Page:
To answer this question we need to find the first-order derivatives of the maximum Sharpe ratio with respect to the Sharpe ratios of single risky assets. The vector of partial derivatives of

The sign of the first-order derivative of the maximum Sharpe ratio with respect to the Sharpe ratio of risky asset

This theorem says that if the weight of risky asset

If the market is in equilibrium and all risky assets are in positive net supply, then the weights of all risky assets in the market portfolio are positive. Hence, if the market is in equilibrium, then an increase in the Sharpe ratio of any risky asset results in an increase in the maximum Sharpe ratio.

The vector of partial derivatives of

The signs of the weights of risky assets in the investor's optimal risky portfolio (as given by (

Consider the case where the investment universe consists of two risky assets and a risk-free asset. Suppose that

The computation of the first-order derivatives of the maximum Sharpe ratio with respect to individual Sharpe ratios gives

Considerable academic research documents the benefits of international diversification; see, for example, Grubel [

Our sample of 15 developed markets spans the period from January 1975 to December 2007. The 15 developed markets are Australia, Belgium, France, Germany, Hong Kong, Italy, Japan, the Netherlands, Norway, Singapore, Spain, Sweden, Switzerland, the UK, and the USA. The monthly value-weighted dollar returns for each country are obtained from the data library of Kenneth French (see

The maximum Sharpe ratio (computed using either (

At the end of this example we would like to emphasize the advantage (in the investment practice) of using Sharpe ratios and correlations to describe the investment opportunity set. In particular, this example convincingly demonstrates that it is not enough to examine only the changes in diversification opportunities in order to deduce the changes in the investment opportunity set. One also needs to study the changes in the Sharpe ratios in order to have a complete picture of the evolution of the investment opportunity set.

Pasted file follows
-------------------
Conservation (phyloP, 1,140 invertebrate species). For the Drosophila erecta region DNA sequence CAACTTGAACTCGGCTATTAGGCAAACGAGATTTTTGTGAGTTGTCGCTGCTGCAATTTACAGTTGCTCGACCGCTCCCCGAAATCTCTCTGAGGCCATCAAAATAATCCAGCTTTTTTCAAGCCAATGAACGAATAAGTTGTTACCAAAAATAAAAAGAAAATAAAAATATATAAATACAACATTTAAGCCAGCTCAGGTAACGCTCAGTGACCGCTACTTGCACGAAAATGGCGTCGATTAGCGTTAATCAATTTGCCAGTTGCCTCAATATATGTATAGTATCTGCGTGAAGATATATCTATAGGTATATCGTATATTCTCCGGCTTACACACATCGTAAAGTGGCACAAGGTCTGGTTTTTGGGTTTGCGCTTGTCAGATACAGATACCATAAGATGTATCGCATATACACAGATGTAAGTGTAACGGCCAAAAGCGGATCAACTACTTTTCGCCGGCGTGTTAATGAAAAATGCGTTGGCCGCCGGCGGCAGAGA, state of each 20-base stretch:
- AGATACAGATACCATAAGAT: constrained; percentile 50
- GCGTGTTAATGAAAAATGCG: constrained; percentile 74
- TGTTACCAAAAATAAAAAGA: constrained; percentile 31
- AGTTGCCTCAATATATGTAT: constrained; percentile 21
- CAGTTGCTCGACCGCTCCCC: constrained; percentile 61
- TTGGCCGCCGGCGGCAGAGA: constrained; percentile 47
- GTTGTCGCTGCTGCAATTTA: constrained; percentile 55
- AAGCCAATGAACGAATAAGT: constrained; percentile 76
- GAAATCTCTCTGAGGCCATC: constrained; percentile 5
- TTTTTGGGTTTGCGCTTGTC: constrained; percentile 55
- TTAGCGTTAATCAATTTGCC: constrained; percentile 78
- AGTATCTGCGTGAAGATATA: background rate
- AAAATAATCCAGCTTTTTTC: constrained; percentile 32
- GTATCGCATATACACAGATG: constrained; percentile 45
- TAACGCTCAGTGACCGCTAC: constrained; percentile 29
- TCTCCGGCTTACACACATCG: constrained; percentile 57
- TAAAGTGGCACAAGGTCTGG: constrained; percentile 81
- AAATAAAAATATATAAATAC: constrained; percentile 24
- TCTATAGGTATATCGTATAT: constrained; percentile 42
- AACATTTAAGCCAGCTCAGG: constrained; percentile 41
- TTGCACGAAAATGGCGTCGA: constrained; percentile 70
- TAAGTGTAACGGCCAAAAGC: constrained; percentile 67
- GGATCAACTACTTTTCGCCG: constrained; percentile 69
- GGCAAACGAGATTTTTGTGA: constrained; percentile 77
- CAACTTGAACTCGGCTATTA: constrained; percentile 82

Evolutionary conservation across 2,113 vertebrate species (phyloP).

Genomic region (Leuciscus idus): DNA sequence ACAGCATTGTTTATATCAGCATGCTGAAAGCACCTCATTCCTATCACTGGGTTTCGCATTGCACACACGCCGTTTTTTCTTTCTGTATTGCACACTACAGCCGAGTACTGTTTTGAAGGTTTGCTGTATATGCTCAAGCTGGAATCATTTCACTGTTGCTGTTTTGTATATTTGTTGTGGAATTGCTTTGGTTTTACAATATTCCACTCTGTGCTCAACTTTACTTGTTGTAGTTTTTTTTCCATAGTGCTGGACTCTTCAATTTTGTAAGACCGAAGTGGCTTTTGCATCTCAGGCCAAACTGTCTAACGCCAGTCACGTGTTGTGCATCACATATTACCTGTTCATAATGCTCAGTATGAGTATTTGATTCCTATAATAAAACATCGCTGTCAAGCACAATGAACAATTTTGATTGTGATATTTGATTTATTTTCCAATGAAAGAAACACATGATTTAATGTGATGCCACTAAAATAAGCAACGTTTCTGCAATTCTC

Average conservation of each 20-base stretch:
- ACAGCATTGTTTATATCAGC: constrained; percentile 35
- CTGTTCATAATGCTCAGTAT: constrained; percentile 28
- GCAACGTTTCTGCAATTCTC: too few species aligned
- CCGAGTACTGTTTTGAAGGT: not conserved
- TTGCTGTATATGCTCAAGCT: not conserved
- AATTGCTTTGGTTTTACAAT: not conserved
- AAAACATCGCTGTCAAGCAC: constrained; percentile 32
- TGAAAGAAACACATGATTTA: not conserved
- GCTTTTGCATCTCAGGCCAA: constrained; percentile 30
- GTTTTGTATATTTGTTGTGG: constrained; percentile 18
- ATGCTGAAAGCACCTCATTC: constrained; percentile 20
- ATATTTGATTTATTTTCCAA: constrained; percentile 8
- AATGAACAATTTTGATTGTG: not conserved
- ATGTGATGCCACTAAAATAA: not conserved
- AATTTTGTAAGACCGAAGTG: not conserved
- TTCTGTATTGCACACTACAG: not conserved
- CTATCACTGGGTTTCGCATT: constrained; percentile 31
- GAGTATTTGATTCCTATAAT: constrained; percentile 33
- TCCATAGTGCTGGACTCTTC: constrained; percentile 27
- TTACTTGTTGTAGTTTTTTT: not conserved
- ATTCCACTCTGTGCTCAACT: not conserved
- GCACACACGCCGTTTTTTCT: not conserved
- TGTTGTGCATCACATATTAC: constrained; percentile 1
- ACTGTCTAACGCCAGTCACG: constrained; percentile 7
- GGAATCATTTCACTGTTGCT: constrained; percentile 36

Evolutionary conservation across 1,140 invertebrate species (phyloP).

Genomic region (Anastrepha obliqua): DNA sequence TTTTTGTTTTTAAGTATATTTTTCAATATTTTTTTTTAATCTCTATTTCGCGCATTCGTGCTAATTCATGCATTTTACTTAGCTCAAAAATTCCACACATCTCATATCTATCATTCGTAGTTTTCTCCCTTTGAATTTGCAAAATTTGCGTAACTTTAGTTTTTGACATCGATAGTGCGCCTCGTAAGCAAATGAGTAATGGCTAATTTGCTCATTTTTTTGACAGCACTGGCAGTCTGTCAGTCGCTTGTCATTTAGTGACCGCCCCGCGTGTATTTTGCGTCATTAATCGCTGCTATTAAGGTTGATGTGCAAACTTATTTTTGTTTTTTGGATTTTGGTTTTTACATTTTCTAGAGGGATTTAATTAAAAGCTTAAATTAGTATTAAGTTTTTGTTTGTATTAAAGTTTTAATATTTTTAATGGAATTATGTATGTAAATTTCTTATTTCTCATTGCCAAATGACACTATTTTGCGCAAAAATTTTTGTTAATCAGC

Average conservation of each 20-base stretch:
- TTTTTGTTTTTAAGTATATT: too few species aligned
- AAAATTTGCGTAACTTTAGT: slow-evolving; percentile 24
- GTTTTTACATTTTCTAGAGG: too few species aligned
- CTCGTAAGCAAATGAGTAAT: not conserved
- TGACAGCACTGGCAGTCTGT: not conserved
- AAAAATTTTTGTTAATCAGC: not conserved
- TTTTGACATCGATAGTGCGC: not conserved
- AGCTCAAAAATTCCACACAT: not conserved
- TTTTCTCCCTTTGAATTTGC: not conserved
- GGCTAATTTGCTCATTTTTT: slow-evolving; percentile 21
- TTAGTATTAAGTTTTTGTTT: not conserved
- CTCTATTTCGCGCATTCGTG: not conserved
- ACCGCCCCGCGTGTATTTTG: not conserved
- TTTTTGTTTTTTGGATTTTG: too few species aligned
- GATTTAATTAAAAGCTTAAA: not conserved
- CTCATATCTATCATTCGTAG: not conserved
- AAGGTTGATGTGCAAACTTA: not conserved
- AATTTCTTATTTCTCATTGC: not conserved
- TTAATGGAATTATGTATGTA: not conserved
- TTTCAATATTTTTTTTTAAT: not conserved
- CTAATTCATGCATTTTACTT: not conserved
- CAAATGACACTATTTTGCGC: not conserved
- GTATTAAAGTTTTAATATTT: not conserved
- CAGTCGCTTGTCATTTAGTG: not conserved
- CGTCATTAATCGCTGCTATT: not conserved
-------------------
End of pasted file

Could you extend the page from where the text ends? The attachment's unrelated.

So far we have reconsidered some results of the Markowitz portfolio theory in the presence of a risk-free asset. The classical CAPM is, in fact, none other than the Markowitz portfolio theory in the presence of a risk-free asset paired with an equilibrium condition. Therefore, it is pretty straightforward to reconsider the CAPM relationship in terms of Sharpe ratios.

The standard CAPM (expected return-beta) relationship is as follows:

The difference between the actual and equilibrium expected rates of return on risky asset

To mitigate the leverage problem inherent in alpha one can employ the Treynor ratio (see Treynor [

Figure

Classical and alternative illustrations of the CAPM relationship.

Classical

Alternative

In this paper we showed that in the presence of a risk-free asset the investment opportunity set can be characterized in terms of the vector of the Sharpe ratios of risky assets and the correlation matrix. Consequently, this implies that the changes in the risk-return characteristics of individual risky assets that preserve the Sharpe ratios and the correlation matrix do not change the investment opportunity set. We performed the comparative static analysis which provides a simple answer to the question of what happens with the investment opportunity set when we change the characteristics of individual risky assets. We demonstrated the advantages of using the alternative characterization of the investment opportunity set in the investment practice. Using the Sharpe ratio thinking we reconsidered the CAPM relationship and proposed how to adjust the Jensen's alpha in order to properly measure abnormal portfolio performance.

The author is grateful to Steen Koekebakker and the anonymous referees for their comments.